The new mechanised fire support variant of the Lynx KF41 was unveiled by Rheinmetall this week, designed to specialise in anti-tank tasks and provide overwhelming firepower.
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The new Lynx 120 mechanised fire support vehicle, a new variant of the Lynx KF41 infantry fighting vehicle (IFV), was unveiled to the public by Rheinmetall this week.
Armed with a 120mm smoothbore gun, a weapons system that was derived from the Leopard 2, as well as coaxial and .50 calibre machine guns, the vehicle was designed to provide additional fire support capabilities whilst on the battlefield.
According to the company, the new variant builds off of the KF41 chassis and is expected to enhance the operational capabilities of Lynx battle groups through its “plug-and-play” optionality, allowing the vehicle to be integrated with multiple off-the-shelf products in line with NATO requirements.
Such optionality extends to protective systems, enabling the vehicles to adapt to the specific needs of the battle space. This includes opportunities to integrate additional protection against ballistic and explosive threats such as the Rheinmetall Active Defence System.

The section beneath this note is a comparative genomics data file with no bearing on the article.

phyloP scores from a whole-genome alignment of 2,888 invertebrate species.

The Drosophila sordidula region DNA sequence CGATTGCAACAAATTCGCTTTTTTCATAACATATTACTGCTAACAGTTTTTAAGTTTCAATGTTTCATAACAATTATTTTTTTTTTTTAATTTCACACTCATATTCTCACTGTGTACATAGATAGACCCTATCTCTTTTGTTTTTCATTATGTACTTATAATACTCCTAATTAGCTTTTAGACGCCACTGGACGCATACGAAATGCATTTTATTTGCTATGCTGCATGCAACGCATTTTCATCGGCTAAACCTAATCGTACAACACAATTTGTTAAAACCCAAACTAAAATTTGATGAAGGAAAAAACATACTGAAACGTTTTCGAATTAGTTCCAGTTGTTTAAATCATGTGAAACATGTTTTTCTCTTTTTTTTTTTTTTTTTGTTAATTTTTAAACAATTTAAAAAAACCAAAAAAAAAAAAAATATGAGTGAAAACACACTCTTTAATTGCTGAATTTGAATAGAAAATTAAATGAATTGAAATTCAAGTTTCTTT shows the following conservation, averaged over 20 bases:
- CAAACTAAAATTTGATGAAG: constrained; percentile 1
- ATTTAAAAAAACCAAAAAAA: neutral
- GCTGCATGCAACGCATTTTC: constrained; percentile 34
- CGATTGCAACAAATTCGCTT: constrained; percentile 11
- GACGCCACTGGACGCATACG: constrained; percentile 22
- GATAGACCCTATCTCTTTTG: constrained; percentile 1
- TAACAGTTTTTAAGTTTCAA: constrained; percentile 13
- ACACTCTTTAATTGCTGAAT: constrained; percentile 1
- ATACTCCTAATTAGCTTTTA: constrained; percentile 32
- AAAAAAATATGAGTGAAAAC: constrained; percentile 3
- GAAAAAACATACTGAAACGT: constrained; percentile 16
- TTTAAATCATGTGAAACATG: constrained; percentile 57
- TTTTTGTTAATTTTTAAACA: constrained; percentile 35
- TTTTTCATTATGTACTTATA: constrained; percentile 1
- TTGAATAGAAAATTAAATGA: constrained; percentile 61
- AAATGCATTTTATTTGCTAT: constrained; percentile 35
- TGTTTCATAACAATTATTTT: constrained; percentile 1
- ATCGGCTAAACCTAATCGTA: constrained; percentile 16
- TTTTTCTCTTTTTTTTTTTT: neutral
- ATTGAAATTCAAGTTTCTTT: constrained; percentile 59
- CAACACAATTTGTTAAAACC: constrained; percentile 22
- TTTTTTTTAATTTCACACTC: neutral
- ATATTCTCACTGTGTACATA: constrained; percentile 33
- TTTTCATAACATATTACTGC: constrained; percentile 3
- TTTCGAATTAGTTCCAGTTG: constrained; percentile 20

Like other recent Lynx variants, the new system the new system similarly features 360-degree situational awareness technologies to enable automatic target detection.
The announcement comes just one month after American Rheinmetall Systems announced a multimillion-dollar investment in its strategic plan to support US Army combat vehicle modernisation priorities with advanced combat vehicle mission systems technologies.
The company plans to bolster its workforce across advanced engineering segments while also enhancing industrial capability to develop and deliver supporting technologies.
The investment aims to deliver next-generation situational awareness and fire control systems capability to the market, leveraging existing turret technologies in production for several Allied nations.
American Rheinmetall Systems is expected to position itself to support Rheinmetall affiliate American Rheinmetall Vehicles, currently performing in Phase 2 of the Army’s OMFV program, designed to find a replacement for the Bradley infantry fighting vehicle.
The company is set to onboard new systems and software engineers to its Biddeford team, while also transferring base turret technology from Germany and the UK, and establishing systems integration capabilities within its facility.